Rose Speirs says she’s been spoken to by a spirit.

Each October since 2012, the communications director for the historic Adams House in Deadwood has helped give paranormal tours of the Queen Anne-style home for guests looking to experience something supernatural.

One evening while giving a tour, Speirs left the second floor master bedroom and heard a question directed her way as she walked into the hallway.

“I heard an older lady ask, ‘Where’s Rose going?’” said Speirs. “Everyone on the tour heard it too, and no one had asked the question. I’m a believer that there’s energy in that house.”

Built in 1892 by Harris and Anna Franklin, the Adams House has a turbulent history involving two prominent Deadwood families.

In 1903 Anna died and lay in state in the home’s parlor. Harris then sold the house to his son Nathan for $1, who raised his family among the modern 19th century amenities and oak interiors. By 1920 Nathan decided to sell the house to his adversary in the Deadwood mayoral race, W.E. Adams. Adams lived in the home until 1934 when he suffered a stroke and died on the property.

Though the Adams House may have been witness to its fair share of death, Speirs believes the energy present in the home comes from the Franklins’ and Adams’ love of life and people, not the tragedies that befell them later.

“Those families were entertainers,” said Speirs. “The Franklins even had an orchestra play sometimes. There were always so many people in that house, and an energy is left behind from those lives.”

That energy, as Speirs calls it, has been documented by Black Hills Paranormal Investigations, a team of half skeptics, half believers who volunteer with the Adams House paranormal tours.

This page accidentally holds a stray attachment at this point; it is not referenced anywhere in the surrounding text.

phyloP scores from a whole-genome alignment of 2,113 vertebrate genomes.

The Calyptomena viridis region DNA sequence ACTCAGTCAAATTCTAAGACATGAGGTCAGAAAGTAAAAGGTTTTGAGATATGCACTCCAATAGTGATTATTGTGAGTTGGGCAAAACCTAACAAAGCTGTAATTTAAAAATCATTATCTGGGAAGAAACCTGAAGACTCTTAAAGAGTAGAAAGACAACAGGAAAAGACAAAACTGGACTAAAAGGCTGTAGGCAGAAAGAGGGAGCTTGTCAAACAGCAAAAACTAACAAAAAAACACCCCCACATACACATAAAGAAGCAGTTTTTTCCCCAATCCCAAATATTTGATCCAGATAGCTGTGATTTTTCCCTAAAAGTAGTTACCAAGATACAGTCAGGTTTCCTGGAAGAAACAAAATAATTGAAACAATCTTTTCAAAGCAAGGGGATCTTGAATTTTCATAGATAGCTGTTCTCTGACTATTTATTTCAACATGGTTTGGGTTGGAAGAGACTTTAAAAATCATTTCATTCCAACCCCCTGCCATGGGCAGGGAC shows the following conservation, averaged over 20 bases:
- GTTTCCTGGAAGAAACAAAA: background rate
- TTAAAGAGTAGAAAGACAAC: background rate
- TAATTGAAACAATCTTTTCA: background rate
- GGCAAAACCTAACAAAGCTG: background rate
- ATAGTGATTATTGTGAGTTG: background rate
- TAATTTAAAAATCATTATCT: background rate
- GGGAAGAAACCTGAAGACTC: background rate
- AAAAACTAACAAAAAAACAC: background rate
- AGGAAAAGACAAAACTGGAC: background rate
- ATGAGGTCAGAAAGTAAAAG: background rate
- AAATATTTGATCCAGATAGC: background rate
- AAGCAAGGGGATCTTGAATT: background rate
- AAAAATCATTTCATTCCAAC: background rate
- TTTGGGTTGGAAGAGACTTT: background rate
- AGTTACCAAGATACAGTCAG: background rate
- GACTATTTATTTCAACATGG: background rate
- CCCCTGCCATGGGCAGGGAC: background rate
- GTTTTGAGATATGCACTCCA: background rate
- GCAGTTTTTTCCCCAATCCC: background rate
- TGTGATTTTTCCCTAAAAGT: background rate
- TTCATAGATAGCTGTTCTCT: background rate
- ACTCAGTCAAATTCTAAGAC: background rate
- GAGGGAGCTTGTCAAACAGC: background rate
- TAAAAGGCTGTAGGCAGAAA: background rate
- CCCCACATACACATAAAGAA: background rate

“On their equipment they’ve recorded someone yelling ‘fire’ in the smoking room, where there was actually a fire on Anna and Harris’ 25th anniversary,” said Speirs. “They’ve picked up child-sized shadows peeking around corners in the library, footsteps going up and down the stairs, perfume and cigar smells in the smoking room.”

For three weekends in October, Speirs, the Adams House team, and members of Black Hills Paranormal Investigations take groups of 30 people on evening tours of the house. One group explores the first floor, while the other is taken to the second. Two paranormal investigators join each tour group.

The paranormal teams hand out equipment to tour-goers, and guests get to use the equipment and report on what they’re experiencing.

“You never know what’s going to happen,” said Speirs. “Sometimes nothing happens, but our guests love using the equipment—smelling the smells, hearing the voices—it gives them something to base their belief on or decide if it’s not real.”

Speirs says she’s seen people who are skeptics completely change while on an Adams House paranormal tour, and guests who already consider themselves believers become fascinated with the house and its history.

“I’ve only had four people leave because they were really scared in the six years I’ve been doing this,” said Speirs. “The first time I went on a tour in 2010, I was terrified. As we started to do it more I became more comfortable and began to really enjoy the experience.”

The paranormal tours are now Speirs’ favorite tours of the year.

“People are just so excited,” she said. “Even people who are fearful have a blast, too. The energy is just fantastic.”

Speirs has had visitors from all over the country come out to see what’s really going on in the perfectly preserved house, but though the tours have earned national recognition, for Speirs the experience comes back to Deadwood and its colorful history.

“It’s about unraveling the whole story of this house,” said Speirs. “The tours are fun and entertaining, but people also come back to see how beautiful the house is. What a win for Deadwood history.”

For more information on the Adams House and their paranormal tours, visit

Equipment used by
Black Hills Investigations

Digital audio recorder
picks up any unusual words or sounds

multicolored lights go off when an abnormal presence gets close

flash or go out when movement is detected

Electro-magnetic field meter
gives a reading of electric current changes

Digital video camera
record any movement, images, or shadows

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